Wendy’s Wonderful Kids

This is a sponsored post written by me on behalf of Wendy’s for IZEA. All opinions are 100% mine.

November is National Adoption Month.

While my Facebook feed has been deluged over the last few days with outrage – half the internet is outraged about a red cup, and the other half is outraged about the outrage – Wendy’s is proudly sending a powerful message with their cups.

Wendy's Wonderful Kids - Cause Cups

As you read this, there are over 100,000 children in foster care awaiting adoption in the US.

More than 22,000 aged out of foster care last year without finding a forever family.

Another 20,000+ will age out this year.

And next year.

And the year after that.

Just sit with that a minute. (more…)

The Impact of Divorce on an Adoptee

The impact of divorce on an adopteeI’ve been sitting all week with a question I received from a reader, I’m going to call her Leilani. She was asking for my opinion as a woman, and as an adoptive mom. I’ve been mulling it over and I’ve decided I have a more valuable perspective to offer Leilani – that of an adoptee.

Her story is not mine to tell, so you’ll have to excuse the vague-blogging.

Leilani has been married for over 5 years and has no biological children. Sometime ago, she and her husband made the decision to pursue adoption and are now very close to having a child placed with them. In the time since they began this journey, Leilani and her husband have realized they don’t want to be married anymore. They are, however, still committed to the adoption process, and have discussed and agreed upon plans for co-parenting. While Leilani is confident that their current plan is for the best of all concerned, she isn’t sure how much of their plans they should share with their agency. She isn’t comfortable with the idea of withholding information, but worries that full disclosure will lead to unnecessary delays in a process that has already been painfully slow and drawn-out.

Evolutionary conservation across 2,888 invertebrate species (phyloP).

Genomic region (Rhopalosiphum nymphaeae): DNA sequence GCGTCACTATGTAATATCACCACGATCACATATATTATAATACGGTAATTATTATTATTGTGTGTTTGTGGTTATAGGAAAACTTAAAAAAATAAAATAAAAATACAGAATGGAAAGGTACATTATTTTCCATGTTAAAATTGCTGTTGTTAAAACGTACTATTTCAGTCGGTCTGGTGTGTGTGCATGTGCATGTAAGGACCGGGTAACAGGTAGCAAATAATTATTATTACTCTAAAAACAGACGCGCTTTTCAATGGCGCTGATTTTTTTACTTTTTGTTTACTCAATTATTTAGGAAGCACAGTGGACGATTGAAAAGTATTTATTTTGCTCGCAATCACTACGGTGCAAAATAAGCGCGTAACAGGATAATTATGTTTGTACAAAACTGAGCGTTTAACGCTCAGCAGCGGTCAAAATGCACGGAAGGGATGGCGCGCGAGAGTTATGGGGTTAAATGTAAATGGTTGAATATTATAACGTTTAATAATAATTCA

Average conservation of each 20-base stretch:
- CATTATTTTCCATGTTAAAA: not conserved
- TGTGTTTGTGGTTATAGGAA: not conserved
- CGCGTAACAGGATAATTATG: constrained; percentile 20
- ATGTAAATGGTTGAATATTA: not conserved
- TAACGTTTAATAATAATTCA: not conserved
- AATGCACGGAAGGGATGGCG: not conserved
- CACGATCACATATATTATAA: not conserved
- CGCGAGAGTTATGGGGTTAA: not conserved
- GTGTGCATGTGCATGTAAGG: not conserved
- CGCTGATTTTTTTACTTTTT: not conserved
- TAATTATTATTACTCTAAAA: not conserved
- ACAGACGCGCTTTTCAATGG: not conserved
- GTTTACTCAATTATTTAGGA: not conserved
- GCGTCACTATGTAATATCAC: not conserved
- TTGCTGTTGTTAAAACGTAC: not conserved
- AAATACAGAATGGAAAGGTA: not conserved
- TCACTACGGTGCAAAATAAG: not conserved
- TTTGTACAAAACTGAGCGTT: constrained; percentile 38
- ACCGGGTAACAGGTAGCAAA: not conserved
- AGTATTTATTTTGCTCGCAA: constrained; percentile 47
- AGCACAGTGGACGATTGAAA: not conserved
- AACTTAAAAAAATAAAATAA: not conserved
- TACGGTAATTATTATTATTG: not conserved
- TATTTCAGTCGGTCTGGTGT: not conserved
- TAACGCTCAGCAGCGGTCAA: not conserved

Well, Leilani, you aren’t going to like my answer. I don’t think full disclosure to your agency is enough. Until your relationship situation has been comfortably settled, it is irresponsible and callous for you to bring a child into the uncertainty.

When I was in the 8th grade, I came home from a junior high football game to learn that my mom had asked my dad to move out. If I close my eyes, I can still relive the way my world lurched when I heard this. They didn’t actually separate. Dad spent a few nights in his van in the driveway, and Mom eventually let him come home. But my sense of security, which had never been terribly strong to begin with, has never recovered from that moment.


#AdoptionTalk: What is “Correct” Adoption Language?

I’ve always called him my biological father. My mom called him The Sperm Donor. His mother – my biological paternal grandmother, who everyone called “Nana” – called him my dad.

Of course, Nana also persisted in referring to my sister, as my half-sister, even after I corrected her. And she called my daddy my stepdad, even though she knew he had adopted me.

I never liked that my mom called him The Sperm Donor, but I never bothered to correct her. That would have been disloyal – after all, he was the enemy. He had walked out on us – abandoned us